okay. first of all, i have to say that it takes a lot of makeup in real life -- carefully and strategically applied -- to look like you're not wearing any makeup at all on camera. after all this time, i think i've finally got it down. the contouring. the shadowing. the highlighting. the layering. i can finally leave home and look made up but not really and take a photo at the audition that has me looking dewy and glowy and fresh. not powdery and caked on and fake.
truthfully, i owe it all to way bandy, that extrordinarily gifted makeup artist from the 70s. i found his book in the half-price pile at a local bookstore when i was in college in austin and read it on a lark. it's such a classic. when everyone was running to MAC counters and grabbing overpriced kevin aucoin tomes, i have clutched mr. bandy's book to my chest like a breastplate. he taught me the basics about makeup and skin care. if he only knew how much i loved him, how much his book has helped me.
i zipped over to donna deseta casting at broadway and spring for this one. they had 3 commercials going so it was a little crowded. i filled out my card, took a polaroid and settled in. as soon as i decided that i didn't know anyone there, i realized i knew someone there -- it was grace savage, the fun-lovin' nutroll i worked with on ed durante's movie jake gets paid. she was zipping around from one audition to the other and of course, she looked totally beautiful and happy. and then she was gone.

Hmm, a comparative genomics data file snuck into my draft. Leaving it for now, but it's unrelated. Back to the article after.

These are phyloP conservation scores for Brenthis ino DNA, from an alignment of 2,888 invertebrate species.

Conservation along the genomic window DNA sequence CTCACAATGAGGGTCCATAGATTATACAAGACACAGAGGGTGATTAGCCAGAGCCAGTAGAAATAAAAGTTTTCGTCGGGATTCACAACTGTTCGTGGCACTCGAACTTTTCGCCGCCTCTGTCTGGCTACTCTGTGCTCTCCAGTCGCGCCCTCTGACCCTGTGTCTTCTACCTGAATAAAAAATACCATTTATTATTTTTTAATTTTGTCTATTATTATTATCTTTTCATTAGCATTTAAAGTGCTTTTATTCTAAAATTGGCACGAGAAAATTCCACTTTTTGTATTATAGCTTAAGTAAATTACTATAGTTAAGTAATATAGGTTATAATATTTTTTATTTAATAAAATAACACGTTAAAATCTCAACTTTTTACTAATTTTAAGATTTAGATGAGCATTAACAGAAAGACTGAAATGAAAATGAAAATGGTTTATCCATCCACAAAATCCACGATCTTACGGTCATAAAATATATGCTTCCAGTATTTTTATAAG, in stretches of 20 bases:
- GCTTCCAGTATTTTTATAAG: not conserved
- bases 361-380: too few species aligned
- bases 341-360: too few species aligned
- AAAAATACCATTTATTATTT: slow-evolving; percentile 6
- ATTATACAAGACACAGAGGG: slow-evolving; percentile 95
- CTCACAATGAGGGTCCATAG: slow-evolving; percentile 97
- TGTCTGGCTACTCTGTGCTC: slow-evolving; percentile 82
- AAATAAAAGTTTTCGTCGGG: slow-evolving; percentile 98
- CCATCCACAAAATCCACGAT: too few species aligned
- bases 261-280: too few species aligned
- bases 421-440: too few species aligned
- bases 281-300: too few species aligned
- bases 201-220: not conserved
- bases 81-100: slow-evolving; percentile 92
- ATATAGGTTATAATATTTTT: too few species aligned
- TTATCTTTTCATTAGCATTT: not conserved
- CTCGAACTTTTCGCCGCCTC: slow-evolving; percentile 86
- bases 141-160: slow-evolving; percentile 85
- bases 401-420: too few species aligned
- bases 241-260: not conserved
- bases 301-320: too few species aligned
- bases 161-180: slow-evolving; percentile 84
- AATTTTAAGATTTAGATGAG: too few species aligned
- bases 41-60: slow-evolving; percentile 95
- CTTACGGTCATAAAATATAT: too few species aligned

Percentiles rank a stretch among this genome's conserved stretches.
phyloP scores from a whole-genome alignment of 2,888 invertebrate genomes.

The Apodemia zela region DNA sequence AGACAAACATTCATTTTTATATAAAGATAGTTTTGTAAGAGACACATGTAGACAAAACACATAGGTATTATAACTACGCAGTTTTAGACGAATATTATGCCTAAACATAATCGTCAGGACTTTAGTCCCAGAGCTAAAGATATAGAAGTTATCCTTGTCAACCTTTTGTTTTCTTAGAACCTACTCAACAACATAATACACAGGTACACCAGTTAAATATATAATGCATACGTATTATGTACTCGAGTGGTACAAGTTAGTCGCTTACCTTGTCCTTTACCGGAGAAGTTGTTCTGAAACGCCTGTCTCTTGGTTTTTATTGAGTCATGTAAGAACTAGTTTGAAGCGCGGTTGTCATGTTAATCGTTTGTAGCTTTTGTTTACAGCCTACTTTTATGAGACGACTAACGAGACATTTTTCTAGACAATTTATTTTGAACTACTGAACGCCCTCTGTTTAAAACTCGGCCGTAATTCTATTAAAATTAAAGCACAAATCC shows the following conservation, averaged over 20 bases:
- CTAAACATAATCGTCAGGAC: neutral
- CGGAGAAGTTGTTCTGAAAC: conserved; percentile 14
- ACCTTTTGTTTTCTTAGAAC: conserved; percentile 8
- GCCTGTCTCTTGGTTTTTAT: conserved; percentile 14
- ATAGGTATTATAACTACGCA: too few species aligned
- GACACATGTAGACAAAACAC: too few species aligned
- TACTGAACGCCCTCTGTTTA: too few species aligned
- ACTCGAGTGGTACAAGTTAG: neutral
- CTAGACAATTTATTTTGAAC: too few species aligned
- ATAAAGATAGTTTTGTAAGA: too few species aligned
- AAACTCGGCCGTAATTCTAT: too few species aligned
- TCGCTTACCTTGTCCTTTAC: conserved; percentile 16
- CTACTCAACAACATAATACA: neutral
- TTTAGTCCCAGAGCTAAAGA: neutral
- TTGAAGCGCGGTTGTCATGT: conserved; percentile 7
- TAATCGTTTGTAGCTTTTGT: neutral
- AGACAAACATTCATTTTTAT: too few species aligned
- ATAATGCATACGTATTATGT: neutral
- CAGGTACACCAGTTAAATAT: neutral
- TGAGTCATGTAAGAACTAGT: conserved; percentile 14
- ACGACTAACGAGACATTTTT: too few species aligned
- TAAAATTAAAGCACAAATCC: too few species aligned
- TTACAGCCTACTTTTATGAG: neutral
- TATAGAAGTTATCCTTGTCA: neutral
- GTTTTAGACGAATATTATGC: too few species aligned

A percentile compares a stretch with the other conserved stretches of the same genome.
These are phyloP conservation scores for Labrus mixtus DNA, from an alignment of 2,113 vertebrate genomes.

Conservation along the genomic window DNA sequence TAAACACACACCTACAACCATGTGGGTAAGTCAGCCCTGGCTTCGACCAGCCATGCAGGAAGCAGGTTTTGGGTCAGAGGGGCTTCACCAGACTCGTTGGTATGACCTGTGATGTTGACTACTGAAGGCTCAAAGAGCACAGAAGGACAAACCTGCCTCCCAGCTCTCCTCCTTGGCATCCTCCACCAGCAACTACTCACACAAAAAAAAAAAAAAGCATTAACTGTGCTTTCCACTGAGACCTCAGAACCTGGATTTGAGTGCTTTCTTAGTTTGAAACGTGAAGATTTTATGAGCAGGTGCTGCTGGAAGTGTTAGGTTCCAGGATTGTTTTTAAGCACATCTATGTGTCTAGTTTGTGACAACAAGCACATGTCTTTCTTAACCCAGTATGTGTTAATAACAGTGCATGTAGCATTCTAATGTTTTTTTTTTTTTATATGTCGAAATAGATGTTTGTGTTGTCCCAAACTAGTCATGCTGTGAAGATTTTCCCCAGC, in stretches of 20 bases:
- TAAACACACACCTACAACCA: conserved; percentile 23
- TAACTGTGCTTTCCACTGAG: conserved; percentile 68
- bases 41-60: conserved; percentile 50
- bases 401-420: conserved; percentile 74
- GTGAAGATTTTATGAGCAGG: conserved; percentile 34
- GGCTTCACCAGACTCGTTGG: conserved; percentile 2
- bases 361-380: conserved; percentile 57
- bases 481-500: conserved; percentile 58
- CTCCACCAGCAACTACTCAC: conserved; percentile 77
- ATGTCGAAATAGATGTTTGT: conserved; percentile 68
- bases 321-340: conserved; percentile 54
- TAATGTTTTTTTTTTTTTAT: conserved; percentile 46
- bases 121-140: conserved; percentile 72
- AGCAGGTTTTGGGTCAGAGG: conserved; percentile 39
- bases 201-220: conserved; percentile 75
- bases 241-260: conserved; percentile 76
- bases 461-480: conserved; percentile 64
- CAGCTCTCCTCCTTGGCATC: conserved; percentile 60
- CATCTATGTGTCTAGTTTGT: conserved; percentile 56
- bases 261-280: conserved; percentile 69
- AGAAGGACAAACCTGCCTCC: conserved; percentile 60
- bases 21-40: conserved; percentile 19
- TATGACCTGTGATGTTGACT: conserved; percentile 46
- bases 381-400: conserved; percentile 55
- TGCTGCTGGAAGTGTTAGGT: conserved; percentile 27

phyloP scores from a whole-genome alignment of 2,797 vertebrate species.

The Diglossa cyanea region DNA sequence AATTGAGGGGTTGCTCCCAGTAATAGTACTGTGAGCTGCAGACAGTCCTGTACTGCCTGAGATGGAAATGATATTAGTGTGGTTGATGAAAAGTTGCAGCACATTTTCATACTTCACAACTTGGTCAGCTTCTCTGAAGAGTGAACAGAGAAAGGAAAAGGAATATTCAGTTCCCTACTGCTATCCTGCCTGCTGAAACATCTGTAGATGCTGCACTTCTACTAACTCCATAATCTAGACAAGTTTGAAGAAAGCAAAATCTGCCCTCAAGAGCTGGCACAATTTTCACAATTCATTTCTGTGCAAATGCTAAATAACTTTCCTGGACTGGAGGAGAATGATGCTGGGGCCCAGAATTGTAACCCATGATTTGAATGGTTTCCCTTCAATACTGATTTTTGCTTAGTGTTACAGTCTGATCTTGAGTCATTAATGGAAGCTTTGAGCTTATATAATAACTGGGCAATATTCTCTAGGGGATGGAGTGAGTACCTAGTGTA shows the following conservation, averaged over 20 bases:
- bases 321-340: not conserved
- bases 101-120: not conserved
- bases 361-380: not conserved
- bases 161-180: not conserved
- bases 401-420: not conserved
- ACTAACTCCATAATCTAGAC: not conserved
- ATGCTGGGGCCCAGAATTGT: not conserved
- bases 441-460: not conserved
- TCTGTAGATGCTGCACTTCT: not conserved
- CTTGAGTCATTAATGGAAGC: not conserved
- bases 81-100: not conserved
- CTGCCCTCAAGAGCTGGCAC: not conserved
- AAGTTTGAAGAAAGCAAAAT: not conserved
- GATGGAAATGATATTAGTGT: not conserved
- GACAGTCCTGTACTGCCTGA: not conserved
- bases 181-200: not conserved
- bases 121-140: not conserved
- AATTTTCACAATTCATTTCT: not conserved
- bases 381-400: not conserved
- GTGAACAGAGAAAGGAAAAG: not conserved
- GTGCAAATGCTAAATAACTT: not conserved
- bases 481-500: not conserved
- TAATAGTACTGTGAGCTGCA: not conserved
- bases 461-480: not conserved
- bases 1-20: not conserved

as soon as i walked in, i knew which actors belonged with which audition. there was a chase commercial that paired up chatty little black girls as sisters and a mom type, so there were all of these very-pretty-but-somewhat-thick-and-therefore-middle-aged-looking-but-
still-youngishly-attractive-in-a-weird-way black women set up with these girls who were basically grown and pretending to be children, and in so doing getting one over on the adults that were wrangling them. a little too perky and polite and knowing and smart and hip. i mean, how hip can you be if you're only 7 or 8 years old? nothing is more disconcerting or annoying or scary than a child that isn't a child.
there was a hardee's commercial. lots of attractive, generic-looking "middle america" white people. like they opened a portal to the country's breadbasket and let it out somewhere in soho.
and then there was my commercial. a good mix of young and old, supposedly everyday folk. the idea was that we were all standing around at a taxi stand (huh?) listening to someone talk about the entrees at outback steakhouse. sort of a riff on that "lean cuisine" from stouffers commercial where everyone is salivating over a description of the food. we went into the room in groups, depending on who had been seen and when they had been called and we reacted to what the speaker was saying or whatever. easy, right?
just when i was comfortable readjusting and reacting in oh-so-small ways to what was being said, the casting person asked me if i wanted to read it. i couldn't say no to that one but i'm not so sure i was ready to say yes. and of course, the next thing i knew, it was over and i was walking up broadway towards the N/R and wondering what really happened...